Biology and Biomedical Sciences: Neurosciences
Date of Award
Doctor of Philosophy (PhD)
Chair and Committee
Alzheimer's disease: AD) is a neurodegenerative disorder characterized pathologically by progressive neuronal loss, extracellular plaques containing the amyloid-β: Aβ) peptides, and neurofibrillary tangles: NFTs) composed of hyperphosphorylated tau proteins. Aβ is thought to act upstream of tau, affecting its phosphorylation and therefore aggregation state. One of the major risk factors for AD is traumatic brain injury: TBI). Acute intra-axonal Aβ and diffuse extracellular plaques occur in approximately 30% of human subjects following severe TBI. Intra-axonal accumulations of total and phospho-tau and less frequently NFTs have also been found in these patients. Due to the lack of an appropriate small animal model, it is not completely understood if and how these acute accumulations contribute to subsequent AD development. Furthermore, mechanisms underlying Aβ and tau pathologies post TBI have not been thoroughly investigated, nor is it known if Aβ also acts upstream of tau in this context. Here we report that controlled cortical impact TBI in 3xTg-AD mice resulted intra-axonal Aβ accumulations and increased phospho-tau immunoreactivity within hours and up to 7 days post TBI. Given these findings, we investigated the relationship between Aβ and tau pathologies following trauma in this model by systemic treatment of Compound E to inhibit γ-secrectase activity, a proteolytic process required for Aβ production. Compound E treatment successfully blocked post-traumatic Aβ accumulation in these injured mice. However, tau pathology was not affected. Furthermore, rapid intra-axonal amyloid-β accumulation was similarly observed post TBI in APP/PS1 mice, another transgenic Alzheimer's disease mouse model, and acute increases in total and phospho-tau immunoreactivity were also evident in single transgenic TauP301L mice subjected to TBI. These data provide further evidence for the causal effects of TBI on acceleration of acute Alzheimer-related abnormalities and the independent relationship between amyloid-β and tau in the setting of brain trauma. We next used the 3xTg-AD TBI model to investigate mechanisms responsible for increased tau phosphorylation post brain trauma. We found that TBI resulted in abnormal axonal accumulation of a number of kinases found to phosphorylate tau, including protein kinase A: PKA), extracellular signal-regulated kinase 1/2: ERK1/2), cyclin-dependent kinase-5: CDK5), glycogen synthase kinase-3: GSK-3), and c-jun N-terminal kinase: JNK). Notably, JNK was markedly activated in injured axons and colocalized with phospho-tau. We therefore treated mice intracerebroventricularly immediately after TBI with a peptide inhibitor of JNK, D-JNKi1, which specifically blocks interaction of JNK and its substrates. We found that moderate reduction of JNK activity: 40%) was sufficient to significantly reduce total and phospho-tau accumulations in axons of TBI mice. These data suggest targeting JNK pathway may be useful in reducing tau pathology and its adverse effects in the setting of brain trauma. Finally, we investigated whether these acute pathologies negatively contribute to long-term neurodegenerative and behavioral deficits, act as a protective response, or play a neutral role following TBI. In addition, we sought to understand the role of mutant PS1M146V in TBI-induced neurodegeneration. Overall, we found that TBI resulted in chronic axonal Aβ pathology in the absence of plaques in injured 3xTg-AD mice. TBI also caused chronic tau pathology as evidenced by PHF1 tau staining in both injured 3xTg-AD and PS1 littermate controls. Furthermore, TBI caused progressive neurodegeneration and impairments in spatial learning of injured mice, regardless of genotypes. In summary, these data demonstrate a single episode of TBI can have long lasting effects on neuronal functions and contributes to cognitive deficits, which are independent of the acute post-traumatic Aβ and tau pathologies.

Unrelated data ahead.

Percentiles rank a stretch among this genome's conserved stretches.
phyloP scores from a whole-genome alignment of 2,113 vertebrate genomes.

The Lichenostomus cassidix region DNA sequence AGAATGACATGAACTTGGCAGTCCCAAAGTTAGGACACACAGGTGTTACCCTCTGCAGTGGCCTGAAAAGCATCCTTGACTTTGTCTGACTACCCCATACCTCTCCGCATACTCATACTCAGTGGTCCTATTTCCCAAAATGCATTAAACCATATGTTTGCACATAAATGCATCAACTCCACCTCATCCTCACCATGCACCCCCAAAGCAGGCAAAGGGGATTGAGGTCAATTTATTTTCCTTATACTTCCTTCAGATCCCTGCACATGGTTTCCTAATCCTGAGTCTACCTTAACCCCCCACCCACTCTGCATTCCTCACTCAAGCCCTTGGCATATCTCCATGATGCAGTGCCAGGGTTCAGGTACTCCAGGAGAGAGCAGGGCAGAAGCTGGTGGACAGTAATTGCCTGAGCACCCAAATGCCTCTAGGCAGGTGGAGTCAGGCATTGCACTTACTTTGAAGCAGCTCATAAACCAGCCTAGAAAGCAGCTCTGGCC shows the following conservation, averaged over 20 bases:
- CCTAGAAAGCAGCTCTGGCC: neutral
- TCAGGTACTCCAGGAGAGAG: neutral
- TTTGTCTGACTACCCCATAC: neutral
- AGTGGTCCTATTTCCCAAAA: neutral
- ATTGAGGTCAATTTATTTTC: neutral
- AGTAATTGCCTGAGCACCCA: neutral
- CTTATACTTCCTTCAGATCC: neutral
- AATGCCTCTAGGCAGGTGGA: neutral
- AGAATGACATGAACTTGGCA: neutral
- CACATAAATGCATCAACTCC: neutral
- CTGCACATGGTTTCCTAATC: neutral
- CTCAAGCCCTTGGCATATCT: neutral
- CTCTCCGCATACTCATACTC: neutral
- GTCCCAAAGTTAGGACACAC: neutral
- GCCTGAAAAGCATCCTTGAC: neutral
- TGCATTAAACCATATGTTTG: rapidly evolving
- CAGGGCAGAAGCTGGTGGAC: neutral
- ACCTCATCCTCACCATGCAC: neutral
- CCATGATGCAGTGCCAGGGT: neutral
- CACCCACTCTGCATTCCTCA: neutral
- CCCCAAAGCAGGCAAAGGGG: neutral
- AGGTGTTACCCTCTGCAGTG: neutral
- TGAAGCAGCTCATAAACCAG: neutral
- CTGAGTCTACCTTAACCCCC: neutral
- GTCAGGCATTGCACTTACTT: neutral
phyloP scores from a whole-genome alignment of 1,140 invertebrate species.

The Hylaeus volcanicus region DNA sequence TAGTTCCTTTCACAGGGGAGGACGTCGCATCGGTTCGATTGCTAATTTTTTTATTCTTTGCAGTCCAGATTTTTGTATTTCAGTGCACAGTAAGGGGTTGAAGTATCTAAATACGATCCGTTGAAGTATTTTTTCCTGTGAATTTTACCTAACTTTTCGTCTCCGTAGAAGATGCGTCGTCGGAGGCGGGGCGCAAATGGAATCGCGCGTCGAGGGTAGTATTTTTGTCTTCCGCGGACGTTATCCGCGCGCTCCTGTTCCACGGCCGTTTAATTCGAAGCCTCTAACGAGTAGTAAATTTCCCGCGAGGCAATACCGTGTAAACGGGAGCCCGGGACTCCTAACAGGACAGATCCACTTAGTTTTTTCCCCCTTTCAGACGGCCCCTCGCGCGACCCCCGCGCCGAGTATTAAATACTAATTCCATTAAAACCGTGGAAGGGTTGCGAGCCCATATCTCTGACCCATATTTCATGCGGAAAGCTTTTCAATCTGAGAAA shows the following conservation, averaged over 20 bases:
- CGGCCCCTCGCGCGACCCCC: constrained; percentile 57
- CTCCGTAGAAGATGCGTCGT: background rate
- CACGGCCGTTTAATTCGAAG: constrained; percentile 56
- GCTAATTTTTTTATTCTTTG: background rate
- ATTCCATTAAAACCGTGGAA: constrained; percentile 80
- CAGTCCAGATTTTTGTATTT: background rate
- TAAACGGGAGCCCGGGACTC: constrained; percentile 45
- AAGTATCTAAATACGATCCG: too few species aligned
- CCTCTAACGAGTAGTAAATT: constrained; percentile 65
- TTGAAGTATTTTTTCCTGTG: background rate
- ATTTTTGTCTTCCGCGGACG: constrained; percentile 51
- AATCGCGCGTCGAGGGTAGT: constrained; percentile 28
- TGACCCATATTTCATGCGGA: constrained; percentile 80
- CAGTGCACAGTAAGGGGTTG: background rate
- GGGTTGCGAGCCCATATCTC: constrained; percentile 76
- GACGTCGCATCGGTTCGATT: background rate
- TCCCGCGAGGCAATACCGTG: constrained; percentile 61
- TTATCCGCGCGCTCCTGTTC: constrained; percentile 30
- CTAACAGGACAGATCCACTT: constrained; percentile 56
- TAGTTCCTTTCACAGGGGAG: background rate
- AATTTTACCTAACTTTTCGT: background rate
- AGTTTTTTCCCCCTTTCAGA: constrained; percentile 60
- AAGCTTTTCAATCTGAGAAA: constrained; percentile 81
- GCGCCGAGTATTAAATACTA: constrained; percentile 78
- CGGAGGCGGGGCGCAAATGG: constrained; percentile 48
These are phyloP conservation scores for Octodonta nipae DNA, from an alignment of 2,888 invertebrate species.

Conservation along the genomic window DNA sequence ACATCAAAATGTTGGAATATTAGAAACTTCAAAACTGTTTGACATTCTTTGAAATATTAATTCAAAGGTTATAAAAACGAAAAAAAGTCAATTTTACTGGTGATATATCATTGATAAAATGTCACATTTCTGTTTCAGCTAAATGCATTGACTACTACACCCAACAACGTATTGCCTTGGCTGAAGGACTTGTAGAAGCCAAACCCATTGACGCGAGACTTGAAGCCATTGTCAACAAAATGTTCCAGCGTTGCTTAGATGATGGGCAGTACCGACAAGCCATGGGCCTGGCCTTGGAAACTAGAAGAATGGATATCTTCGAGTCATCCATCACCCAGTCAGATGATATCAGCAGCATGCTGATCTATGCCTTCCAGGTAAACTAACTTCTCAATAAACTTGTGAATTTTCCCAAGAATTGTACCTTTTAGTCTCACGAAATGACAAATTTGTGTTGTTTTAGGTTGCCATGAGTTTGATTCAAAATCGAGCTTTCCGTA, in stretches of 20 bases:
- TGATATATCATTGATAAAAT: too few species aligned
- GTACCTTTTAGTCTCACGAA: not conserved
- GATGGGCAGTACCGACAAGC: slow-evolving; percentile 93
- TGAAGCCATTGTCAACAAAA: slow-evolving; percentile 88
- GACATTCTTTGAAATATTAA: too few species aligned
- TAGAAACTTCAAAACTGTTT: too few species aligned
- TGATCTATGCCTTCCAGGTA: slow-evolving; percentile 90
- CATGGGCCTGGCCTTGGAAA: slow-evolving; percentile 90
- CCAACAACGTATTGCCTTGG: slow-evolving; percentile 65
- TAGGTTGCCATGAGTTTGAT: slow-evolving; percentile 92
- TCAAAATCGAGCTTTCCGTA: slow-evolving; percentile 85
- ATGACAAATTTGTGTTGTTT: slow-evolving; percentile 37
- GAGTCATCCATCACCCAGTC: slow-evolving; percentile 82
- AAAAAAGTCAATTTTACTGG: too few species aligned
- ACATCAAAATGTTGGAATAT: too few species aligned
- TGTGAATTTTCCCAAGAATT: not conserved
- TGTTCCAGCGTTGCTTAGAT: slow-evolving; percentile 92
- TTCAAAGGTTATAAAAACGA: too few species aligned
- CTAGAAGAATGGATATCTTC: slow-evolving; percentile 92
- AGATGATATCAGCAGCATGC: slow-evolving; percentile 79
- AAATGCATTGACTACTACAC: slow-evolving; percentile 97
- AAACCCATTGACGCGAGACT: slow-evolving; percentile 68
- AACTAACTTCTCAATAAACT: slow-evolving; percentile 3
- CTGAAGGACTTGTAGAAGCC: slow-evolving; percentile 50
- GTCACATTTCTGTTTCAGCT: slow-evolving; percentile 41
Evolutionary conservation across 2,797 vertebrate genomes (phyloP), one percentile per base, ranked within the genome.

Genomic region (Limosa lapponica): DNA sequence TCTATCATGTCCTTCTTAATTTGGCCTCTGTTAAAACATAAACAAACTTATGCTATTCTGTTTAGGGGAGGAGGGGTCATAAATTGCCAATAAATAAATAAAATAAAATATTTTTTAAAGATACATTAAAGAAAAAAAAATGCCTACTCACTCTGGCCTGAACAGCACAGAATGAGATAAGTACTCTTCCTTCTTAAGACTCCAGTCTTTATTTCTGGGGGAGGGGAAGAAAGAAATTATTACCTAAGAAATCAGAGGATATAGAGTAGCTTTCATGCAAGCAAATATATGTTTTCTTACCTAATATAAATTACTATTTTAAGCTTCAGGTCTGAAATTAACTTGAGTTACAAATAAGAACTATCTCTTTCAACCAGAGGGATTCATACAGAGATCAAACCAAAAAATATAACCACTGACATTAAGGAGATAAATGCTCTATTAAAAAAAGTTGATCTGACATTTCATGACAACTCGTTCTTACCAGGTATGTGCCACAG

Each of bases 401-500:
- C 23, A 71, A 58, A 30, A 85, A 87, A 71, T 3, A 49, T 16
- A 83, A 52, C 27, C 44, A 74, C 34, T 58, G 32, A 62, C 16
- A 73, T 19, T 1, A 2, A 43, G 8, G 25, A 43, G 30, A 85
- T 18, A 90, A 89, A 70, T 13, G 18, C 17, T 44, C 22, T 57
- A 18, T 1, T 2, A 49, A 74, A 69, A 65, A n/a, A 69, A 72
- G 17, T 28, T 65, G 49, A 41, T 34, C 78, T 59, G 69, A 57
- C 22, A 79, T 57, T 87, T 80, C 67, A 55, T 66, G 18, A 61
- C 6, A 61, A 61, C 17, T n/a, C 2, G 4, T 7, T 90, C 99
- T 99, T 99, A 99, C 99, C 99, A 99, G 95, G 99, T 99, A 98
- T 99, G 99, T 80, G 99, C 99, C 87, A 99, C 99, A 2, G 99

Tran, Hien, "The Association Between Traumatic Brain Injury and Alzheimer's Disease: Mouse Models and Potential Mechanisms" (2011). All Theses and Dissertations (ETDs). 651.